Table 3

Seasonality and abundance of birds identified archaeologically at Rice Ridge (49-KOD-363), following MacIntosh (2009).

Scientific NameCommon NameAbundant, Common, Uncommon, RareNesting
Cygnus columbianusTundra swanUUURX
Anser albifronsWhite-fronted gooseU*R
Clangula hyemalisLong-tailed duckARAA
Somateria spectabilisKing eiderCRUC
Somateria mollissimaCommon eiderUUUUX
Polysticta stelleriSteller’s eiderC*UC
Melanitta fuscaWhite-winged ScoterACAA
Histrionicus histrionicusHarlequin duckCCCCX
Aythya collarisRing-necked duckR*RR
Lagopus cf. lagopusWillow ptarmiganCCCCX
Podiceps cf. auritusHorned grebeCRCC
Gavia immerCommon loonCCCCX
Fulmarus glacialisNorthern fulmarAAAC
Phalacrocorax sp.Cormorant1CCCCX
Uria sp.Murre2CCAAX
Cerorhinca monocerataRhinoceros aukletRURRX
Fratercula cirrhata3Tufted puffinAAARX
Fratercula corniculataHorned puffinCCCRX
Ptychoramphus aleuticusCassin’s aukletRUU*
Aethia psittaculaParakeet aukletRRR*X
Aethia cristatellaCrested auklet**CC
Brachyramphus brevirostrisKittlitz’s murreletRURRX
Cepphus columbaPigeon guillemotCCCCX
Larus sp.Gull4AAAAX
Rissa sp.Kittiwake5AAAUX
Haliaeetus leucocephalusBald eagleCCCCX
Aquila chrysaetosGolden eagleUUUUX6
Falco rusticolusGyrfalconRRRRX
Corvus coraxRavenCCCCX
  • Notes to Table:

  • Spring—March–May

  • Summer—June–August

  • Fall—September–November

  • Winter—December–February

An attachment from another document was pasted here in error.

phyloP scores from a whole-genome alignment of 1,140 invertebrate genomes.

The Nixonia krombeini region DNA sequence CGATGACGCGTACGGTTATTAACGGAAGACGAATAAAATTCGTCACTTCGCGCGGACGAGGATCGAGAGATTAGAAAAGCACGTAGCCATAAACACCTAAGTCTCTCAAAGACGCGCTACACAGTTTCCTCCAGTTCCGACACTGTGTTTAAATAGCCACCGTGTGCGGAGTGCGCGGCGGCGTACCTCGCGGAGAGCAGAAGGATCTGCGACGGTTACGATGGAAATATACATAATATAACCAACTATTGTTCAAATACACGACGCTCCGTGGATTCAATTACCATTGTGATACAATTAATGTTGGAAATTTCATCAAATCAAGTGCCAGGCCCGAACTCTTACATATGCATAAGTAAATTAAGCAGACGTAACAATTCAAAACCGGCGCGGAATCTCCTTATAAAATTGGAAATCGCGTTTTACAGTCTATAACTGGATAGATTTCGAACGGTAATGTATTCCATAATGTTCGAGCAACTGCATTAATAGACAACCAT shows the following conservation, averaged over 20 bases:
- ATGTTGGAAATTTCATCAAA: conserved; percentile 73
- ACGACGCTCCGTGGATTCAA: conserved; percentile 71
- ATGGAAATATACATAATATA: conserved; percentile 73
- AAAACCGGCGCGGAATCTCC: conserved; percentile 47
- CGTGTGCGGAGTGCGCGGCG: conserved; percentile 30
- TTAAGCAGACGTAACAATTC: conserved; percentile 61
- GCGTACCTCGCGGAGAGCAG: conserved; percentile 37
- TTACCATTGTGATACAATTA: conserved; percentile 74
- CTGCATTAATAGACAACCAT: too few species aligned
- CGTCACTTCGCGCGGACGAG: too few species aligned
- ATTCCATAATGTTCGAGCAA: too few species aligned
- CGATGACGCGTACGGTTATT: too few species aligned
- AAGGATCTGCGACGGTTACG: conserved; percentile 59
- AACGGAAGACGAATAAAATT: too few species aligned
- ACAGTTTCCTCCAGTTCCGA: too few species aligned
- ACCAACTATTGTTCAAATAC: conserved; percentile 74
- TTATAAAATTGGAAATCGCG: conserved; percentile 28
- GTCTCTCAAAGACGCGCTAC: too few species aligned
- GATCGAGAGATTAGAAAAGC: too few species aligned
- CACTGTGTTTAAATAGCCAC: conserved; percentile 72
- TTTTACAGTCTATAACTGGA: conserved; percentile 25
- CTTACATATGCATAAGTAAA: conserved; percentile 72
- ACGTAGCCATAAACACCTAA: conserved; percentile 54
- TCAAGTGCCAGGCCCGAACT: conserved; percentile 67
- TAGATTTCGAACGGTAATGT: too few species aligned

• A—Abundant: Species is very numerous in all proper habitat; the region regularly hosts great numbers of the species; sighting likelihood excellent.

  • C—Common: Species occurs regularly in most proper habitat; sighting likelihood good.

  • U—Uncommon: Species usually present in relatively small numbers, or higher numbers unevenly distributed; sighting likelihood fair.

  • R—Rare: Species occurs regularly in the region but in very small numbers; sighting likelihood fair to poor.

  • * —Species has been recorded no more than a few times in a season, usually occurs singly; sighting likelihood very poor.

  • 1 Cormorant—abundance figures for pelagic cormorant (P. pelagicus), the most abundant cormorant on Kodiak.

  • 2 Murre—abundance figures for common murre (U. aalge), estimated to be 30x more abundant than thick-billed murre on Kodiak (Forsell and Gould 1981:19).

  • 3 Archaeological puffins were identified only to genus, but seasonality information is provided for both species present on Kodiak.

  • 4 Gull—abundance figures for glaucous-winged gull (L. glaucescens), the most abundant gull on Kodiak.

  • 5 Kittiwake—abundance figures for black-legged kittiwake (R. tridactyla), the most abundant kittiwake on Kodiak.

  • 6 A golden eagle nest on Kodiak was documented by Berns (1979), although this appears to have been a rare occurrence.